Matteo Pellizzari says it's hard to imagine what Canada's veterans went through during World War II, but that it is important for us to try.
While Remembrance Day ceremonies will look a little different this year, Operation Legacy aims to carry on an important message about what the country's veterans sacrificed.
Matteo, 13, just started Grade 8 in Vancouver this fall. In his free time, he likes to play sledge hockey and swim. He's been playing sledge hockey for nine years, and tells Vancouver Is Awesome in a phone interview that it is one of his favourite pastimes.
Matteo has bilateral fibular hemimelia, which means that he was born without the fibular bone in both of his legs. At age one, he had both of his feet amputated; he also had a second major surgery in the fourth grade.
"Operation Legacy is paying tribute to what the veterans had to go through and remembering hopefully we won't have to go through it in the future, and remembering that they had to suffer for that," he explains.
In previous years, Matteo laid a wreath and lit candles to honour the war veterans. This year, as a part of Operation Legacy, he strives to honour the late John Little of Vancouver.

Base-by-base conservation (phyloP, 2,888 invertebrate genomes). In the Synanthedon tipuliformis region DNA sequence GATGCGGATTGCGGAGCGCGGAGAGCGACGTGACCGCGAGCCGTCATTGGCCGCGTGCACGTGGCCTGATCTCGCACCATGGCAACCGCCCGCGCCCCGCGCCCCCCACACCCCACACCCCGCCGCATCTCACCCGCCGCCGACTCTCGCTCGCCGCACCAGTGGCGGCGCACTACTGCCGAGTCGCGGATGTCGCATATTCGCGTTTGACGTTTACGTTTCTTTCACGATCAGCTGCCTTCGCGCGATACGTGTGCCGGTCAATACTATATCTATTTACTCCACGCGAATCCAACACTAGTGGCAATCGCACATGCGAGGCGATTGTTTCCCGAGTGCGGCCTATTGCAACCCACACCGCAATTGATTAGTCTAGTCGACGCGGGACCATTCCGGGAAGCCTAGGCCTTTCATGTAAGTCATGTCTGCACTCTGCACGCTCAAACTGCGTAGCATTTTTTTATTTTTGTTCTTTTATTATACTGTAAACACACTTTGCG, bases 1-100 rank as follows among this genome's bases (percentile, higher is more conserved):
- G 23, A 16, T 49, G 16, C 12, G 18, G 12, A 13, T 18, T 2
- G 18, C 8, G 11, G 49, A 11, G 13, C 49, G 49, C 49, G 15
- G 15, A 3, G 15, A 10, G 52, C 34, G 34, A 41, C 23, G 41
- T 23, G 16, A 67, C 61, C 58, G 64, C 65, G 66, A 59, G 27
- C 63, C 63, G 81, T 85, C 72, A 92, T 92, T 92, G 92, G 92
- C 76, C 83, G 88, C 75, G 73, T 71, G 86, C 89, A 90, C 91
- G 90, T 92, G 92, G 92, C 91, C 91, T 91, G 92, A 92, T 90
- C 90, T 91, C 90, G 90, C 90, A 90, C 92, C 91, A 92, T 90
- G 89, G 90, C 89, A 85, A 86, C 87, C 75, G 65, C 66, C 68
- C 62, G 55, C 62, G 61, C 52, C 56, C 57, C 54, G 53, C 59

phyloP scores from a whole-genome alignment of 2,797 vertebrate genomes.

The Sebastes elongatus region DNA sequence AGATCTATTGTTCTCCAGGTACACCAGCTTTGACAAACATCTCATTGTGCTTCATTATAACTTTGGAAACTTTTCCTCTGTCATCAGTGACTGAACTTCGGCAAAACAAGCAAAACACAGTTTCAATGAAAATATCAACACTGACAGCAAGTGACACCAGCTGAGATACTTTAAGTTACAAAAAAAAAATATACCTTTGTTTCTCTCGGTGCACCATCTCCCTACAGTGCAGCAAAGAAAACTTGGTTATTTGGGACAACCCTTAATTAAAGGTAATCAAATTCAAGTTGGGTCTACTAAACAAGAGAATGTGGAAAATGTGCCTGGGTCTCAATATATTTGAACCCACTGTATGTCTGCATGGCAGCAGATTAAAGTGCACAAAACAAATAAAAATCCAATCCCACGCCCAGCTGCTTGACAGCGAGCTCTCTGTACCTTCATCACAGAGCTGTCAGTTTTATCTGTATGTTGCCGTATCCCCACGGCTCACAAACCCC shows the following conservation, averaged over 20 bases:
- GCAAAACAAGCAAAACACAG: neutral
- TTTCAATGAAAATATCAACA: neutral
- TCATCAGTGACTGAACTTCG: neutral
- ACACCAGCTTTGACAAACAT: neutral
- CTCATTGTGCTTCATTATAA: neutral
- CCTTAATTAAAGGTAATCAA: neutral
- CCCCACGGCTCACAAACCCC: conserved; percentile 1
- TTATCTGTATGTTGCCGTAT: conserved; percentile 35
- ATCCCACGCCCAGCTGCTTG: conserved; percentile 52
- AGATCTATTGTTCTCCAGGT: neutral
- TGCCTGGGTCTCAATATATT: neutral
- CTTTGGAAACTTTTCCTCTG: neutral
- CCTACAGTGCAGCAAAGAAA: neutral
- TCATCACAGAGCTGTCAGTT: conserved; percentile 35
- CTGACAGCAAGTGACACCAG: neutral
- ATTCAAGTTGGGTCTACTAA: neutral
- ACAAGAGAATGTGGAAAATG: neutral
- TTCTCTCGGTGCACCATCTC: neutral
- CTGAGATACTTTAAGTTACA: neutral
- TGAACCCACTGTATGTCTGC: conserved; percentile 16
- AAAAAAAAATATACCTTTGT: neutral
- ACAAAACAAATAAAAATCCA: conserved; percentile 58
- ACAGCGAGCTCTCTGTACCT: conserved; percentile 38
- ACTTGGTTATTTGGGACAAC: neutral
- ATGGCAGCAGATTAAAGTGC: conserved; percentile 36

Honouring John Richard Little (March 7, 1922 - July 11, 2005)
Little enlisted in the Canadian Army in 1943 at 20, and only one year later he was hit with mortar shell fragments and was seriously wounded near Ortona, Italy; the injury resulted in the loss of both his legs above the knee.
After enduring many surgeries, Little returned to Canada and learned to walk again with the help of artificial limbs. He found employment with the federal government but said that the work he most enjoyed was his 57 years of volunteer service with The War Amps. He held several positions with the Vancouver and Victoria branches, including:
- National Director, Victoria Branch (2002-2005)
- President, Victoria Branch
- President, Vancouver Branch
Little passed away on July 11, 2005, and in honour of his service, Matteo recently paused for a moment of silence at Victory Square Cenotaph. It was war amputee veterans who founded The War Amps which has been making a difference in the lives of amputees, like Matteo, for more than 100 years.
Before enlisting in the army, Little worked at logging camps and West Coast shipyards. He served with the Loyal Edmonton Regiment in England, North Africa and Italy, and then proudly promoted the Child Amputee (CHAMP) Program and attended numerous CHAMP seminars over the years, where he shared his experience and positive outlook with young amputees and their families.
In recognition of his dedicated service to the Association and his fellow veterans, he received the Distinguished Service Membership and Honourary CHAMP Membership from The War Amps, as well as the Queen Elizabeth II Golden Jubilee Medal.